Transfer tape is the product that will help you to transfer your cut and weeded vinyl design from the backing paper, and place it onto the board.
Cut the tape to size (24in), and peel the backing paper away. Holding the tape at both ends, raise your hands so that the tape kind of make a ‘U’ shape in the middle. Now, holding the transfer tape above your vinyl design, place the bottom of the ‘U’ onto the center of the mat, and carefully – but confidently, let either side lay down over the design – ensuring that there are no air bubbles.
Step 6 – Burnishing
To ensure that the vinyl attaches to the transfer tape, we use a technique called burnishing. This sounds complicated, but it just means to rub with pressure. In this case, we use the scraper tool and rub it over the transfer tape so that the two materials stick together. Make sure you get every last piece of your design burnished – you can kind of see a change in the colour of the vinyl as it attaches which helps.
Once you’re happy you’ve burnished everything, you then peel the transfer tape with the attached vinyl from the backing paper. Then remove and discard that piece of backing paper from your cutting mat. Remember to replace the protection film back on your mat.
Step 7 – Preparing your wooden board
You want to make sure that your wooden board is free from grease and dust, so use some rubbing alcohol and a paper towel to clean it before applying your vinyl transfer.
Step 8 – Transferring your design
An extra pair of hands is definitely going to be handy (pun totally intended!) for this step.
One of the reasons why I made my design on 12in x 24in was so that I could line up the edges of the transfer tape with the edges of my [same size] board. This would help to ensure that my design was centered on the wooden board itself. That said, I do know it is a little bit off center, but eh, whatchagonnado? *shrugs* For a first time attempt at this sort of project I think it came out well!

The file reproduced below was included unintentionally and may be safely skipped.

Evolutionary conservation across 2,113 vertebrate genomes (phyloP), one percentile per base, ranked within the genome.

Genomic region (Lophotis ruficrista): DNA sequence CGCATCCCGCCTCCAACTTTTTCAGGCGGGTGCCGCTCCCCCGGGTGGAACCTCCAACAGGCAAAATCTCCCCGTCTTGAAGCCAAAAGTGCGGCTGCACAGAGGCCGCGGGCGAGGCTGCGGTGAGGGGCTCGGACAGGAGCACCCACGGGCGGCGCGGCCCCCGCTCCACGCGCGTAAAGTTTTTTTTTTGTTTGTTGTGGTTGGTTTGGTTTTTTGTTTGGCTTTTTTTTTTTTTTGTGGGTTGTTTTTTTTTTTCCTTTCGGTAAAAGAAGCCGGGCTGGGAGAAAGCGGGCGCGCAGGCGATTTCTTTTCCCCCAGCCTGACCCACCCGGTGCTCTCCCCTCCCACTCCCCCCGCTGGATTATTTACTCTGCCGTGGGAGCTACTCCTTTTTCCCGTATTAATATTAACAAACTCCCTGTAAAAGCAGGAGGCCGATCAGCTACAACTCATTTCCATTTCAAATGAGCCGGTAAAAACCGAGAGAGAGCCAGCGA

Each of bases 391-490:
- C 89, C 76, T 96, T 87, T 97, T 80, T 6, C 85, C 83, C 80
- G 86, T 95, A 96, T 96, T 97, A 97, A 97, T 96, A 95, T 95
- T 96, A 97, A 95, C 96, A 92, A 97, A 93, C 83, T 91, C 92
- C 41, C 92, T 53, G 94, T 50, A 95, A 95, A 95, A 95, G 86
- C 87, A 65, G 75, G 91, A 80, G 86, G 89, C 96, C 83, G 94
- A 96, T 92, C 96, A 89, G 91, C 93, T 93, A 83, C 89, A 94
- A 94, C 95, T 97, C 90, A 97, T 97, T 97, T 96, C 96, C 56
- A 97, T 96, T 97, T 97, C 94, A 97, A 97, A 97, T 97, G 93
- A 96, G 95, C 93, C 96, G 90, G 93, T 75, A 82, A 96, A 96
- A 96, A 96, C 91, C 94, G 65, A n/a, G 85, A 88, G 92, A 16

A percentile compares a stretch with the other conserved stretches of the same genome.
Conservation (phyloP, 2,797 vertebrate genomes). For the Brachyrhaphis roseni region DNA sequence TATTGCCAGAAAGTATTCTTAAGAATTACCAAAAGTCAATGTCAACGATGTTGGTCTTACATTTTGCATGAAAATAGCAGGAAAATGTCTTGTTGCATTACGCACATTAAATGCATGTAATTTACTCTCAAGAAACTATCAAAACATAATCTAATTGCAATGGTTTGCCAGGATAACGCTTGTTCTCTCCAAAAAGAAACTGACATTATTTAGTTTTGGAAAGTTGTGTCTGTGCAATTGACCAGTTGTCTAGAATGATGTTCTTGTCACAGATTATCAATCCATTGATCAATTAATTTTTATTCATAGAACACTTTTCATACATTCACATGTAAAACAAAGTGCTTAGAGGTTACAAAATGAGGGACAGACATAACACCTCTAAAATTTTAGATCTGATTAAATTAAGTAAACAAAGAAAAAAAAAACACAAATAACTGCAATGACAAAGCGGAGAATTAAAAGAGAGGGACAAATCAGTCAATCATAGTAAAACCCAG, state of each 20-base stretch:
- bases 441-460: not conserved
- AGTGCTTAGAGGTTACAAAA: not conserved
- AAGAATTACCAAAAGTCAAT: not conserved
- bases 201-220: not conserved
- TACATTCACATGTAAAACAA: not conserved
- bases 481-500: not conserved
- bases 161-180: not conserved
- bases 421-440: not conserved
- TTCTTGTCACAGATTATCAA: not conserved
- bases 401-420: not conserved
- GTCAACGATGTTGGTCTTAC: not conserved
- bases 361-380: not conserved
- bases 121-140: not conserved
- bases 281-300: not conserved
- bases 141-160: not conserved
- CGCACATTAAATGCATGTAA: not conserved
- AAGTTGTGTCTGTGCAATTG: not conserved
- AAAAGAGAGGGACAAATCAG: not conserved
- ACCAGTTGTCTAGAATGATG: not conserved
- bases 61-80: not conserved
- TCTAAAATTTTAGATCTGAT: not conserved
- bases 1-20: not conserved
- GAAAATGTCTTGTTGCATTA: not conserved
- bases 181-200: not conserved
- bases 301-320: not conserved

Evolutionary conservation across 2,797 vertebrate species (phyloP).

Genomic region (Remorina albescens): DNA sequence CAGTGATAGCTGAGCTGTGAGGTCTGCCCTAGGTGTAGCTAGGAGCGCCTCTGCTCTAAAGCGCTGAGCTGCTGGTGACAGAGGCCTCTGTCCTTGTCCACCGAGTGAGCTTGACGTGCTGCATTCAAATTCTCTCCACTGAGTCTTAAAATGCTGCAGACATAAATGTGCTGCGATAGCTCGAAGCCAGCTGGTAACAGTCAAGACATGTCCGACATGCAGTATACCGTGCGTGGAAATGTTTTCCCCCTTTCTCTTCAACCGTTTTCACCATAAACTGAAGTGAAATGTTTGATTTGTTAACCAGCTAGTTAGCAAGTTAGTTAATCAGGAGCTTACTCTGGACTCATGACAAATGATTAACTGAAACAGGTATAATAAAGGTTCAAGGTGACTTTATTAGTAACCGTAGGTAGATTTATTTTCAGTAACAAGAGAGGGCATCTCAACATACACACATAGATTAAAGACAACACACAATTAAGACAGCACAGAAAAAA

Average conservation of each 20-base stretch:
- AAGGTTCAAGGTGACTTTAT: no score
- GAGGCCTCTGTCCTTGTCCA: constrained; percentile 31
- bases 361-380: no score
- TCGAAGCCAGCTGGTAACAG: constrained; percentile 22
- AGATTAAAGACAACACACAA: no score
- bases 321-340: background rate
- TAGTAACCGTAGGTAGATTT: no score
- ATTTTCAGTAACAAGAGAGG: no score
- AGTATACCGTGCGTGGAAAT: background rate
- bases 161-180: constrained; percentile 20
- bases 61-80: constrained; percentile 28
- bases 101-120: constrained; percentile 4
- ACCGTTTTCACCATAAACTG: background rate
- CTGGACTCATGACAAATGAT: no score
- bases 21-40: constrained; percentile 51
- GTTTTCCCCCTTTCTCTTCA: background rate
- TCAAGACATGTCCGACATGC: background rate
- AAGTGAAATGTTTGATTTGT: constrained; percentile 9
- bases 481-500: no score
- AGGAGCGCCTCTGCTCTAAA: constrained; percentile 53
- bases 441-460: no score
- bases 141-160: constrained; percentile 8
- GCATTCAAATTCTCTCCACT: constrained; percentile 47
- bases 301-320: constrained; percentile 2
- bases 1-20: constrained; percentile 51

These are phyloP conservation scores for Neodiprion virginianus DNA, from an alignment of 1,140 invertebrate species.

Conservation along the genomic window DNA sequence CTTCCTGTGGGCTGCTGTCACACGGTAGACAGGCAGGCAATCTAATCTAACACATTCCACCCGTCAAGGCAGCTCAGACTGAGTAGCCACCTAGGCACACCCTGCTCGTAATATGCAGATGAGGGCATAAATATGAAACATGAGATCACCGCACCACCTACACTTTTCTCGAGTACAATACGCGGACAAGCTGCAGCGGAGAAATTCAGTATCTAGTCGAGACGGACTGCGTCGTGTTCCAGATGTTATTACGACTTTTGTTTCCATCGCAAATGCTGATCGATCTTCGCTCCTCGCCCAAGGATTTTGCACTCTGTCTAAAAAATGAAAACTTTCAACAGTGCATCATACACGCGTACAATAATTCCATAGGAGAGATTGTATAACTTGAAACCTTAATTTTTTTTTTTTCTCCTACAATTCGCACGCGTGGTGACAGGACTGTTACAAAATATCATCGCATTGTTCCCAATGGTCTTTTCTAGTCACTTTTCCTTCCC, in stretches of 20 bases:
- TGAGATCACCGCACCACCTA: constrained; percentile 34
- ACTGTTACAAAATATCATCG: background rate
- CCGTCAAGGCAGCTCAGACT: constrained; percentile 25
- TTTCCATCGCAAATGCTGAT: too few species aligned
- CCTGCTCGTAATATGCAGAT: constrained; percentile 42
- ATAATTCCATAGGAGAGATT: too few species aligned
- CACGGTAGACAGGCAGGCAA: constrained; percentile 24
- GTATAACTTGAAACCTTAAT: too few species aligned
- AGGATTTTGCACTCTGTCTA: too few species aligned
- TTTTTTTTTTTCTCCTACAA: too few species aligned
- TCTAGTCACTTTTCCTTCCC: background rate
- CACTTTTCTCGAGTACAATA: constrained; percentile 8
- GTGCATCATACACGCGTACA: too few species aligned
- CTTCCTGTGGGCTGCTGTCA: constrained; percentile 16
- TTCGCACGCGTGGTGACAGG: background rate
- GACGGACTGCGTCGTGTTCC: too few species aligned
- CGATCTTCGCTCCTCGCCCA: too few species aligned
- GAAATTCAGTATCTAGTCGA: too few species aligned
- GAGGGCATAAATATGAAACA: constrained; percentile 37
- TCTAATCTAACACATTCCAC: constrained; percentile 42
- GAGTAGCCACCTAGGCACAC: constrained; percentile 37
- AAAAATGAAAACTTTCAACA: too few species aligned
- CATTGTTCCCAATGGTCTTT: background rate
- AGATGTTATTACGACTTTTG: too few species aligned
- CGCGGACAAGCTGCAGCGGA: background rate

My husband was my extra pair of hands, and he held the corners of the bottom end of the transfer tape, while I held the top two corners. I then lined the top edge of the tape with the top edge of the board, we then began to gently lay the design down.
There is some room for manoeuvre, as the vinyl needs to be burnished onto the wood. So before doing that, carefully lift the tape back up and re-position correctly if needed.
My husband initially tried to lay the transfer tape on his own while I filmed him doing it, but he had trouble lining it up. Two pairs of hands are definitely better than one here.
I guess you could cut the transfer tape into smaller pieces, but then, in my mind that’s even more pieces to make sure line up correctly… Just be patient… you got this!
Once you are happy with the position of the vinyl on the board, use the scraper to burnish the vinyl to the wood. Start to peel the transfer tape away, making sure the vinyl stays in place. If you find the vinyl hasn’t transferred completely, just lay the transfer tape back and burnish again.
We pulled down quite flat to the board as didn’t want the tape to stick to itself – you can reuse transfer tape several times, so don’t throw the backing paper away!